SPRINGFIELD — Admitting it will take two years to see any new revenue from a progressive state income tax, Fair Economy Illinois has ideas for raising money in the meantime.
Joined by several lawmakers, including House Majority Leader Greg Harris, D-Chicago, the progressive advocacy group had a news conference Wednesday to lay out plans for raising $433 million in new state revenue.
The first plan, sponsored as House Bill 2085 and Senate Bill 1115 by Rep. Harris and Sen. Heather Steans, D-Chicago, would curb some loopholes in offshore tax havens. The group estimates this could bring in $318 million.
“Illinois right now is losing $1.3 billion in taxes that corporations or wealthy individuals have managed to shelter in other countries,” Harris said. “The bill I’m introducing is a step toward reclaiming some of that revenue.”
The bills specifically address “water’s edge” tax reporting, a way of shifting a domestic business’s or individual’s profits to an offshore entity where different taxes apply.
According to Harris, 11 other states have closed similar loopholes.
Fair Economy Illinois’ second plan is to eliminate the “retailers’ discount” tax break, which is estimated to bring in $115 million.
Rep. Will Gazzardi, D-Chicago, is sponsoring House Bill 2079, which he says covers an “obscure provision” in Illinois law from more than 100 years ago that has gotten out of control.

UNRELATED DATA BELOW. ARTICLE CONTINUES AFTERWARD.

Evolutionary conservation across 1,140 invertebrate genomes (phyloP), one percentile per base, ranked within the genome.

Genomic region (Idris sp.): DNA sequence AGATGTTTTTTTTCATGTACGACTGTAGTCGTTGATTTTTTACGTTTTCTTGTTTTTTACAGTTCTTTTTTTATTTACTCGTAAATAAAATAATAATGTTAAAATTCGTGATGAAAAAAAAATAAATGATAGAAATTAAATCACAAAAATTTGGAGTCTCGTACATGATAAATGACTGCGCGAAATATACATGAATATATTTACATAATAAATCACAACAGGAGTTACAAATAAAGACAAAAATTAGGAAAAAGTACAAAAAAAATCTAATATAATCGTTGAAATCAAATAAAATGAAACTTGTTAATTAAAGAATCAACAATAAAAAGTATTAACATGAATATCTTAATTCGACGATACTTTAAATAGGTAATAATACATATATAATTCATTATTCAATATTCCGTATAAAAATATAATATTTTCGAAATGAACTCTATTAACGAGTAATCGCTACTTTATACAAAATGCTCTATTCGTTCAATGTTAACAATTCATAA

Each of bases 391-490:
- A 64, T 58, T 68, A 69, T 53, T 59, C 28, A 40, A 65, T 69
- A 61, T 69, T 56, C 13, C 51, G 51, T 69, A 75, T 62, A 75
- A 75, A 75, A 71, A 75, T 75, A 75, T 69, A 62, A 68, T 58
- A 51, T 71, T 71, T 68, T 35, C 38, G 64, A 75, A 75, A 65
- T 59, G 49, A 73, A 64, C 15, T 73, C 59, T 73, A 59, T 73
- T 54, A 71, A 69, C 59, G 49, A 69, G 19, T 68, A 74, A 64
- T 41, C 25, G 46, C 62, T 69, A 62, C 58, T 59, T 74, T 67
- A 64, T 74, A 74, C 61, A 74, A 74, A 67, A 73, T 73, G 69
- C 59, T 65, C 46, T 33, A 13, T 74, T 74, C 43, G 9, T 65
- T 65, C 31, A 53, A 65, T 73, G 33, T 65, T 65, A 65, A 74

According to Gazzardi, Illinois collects sales tax dollars from retailers, but rebates a portion of those dollars to help cover a business’s cost of calculating the sales tax.
“This was passed [back] when calculating the sales tax was a very labor-intensive and difficult process — using slide rules and [an] abacus,” Gazzardi joked.
But the consequences of the law are serious. Walmart, according to Fair Economy’s release, retains more than $8 million a year through this provision.
“Big box retailers are doing hundreds of millions of dollars of business in our state,” Gazzardi said.
He added that they don’t need millions in tax breaks for something that can be “done by a computer” with “relatively affordable software.”
The bill would, however, keep the sales tax calculation rebate for small businesses — up to $1,000.
With this cap in place, the bill would not affect 85 percent of the businesses in Illinois, according to Sen. Omar Aquino, D-Chicago, who is sponsoring the Senate version of the bill (SB1132).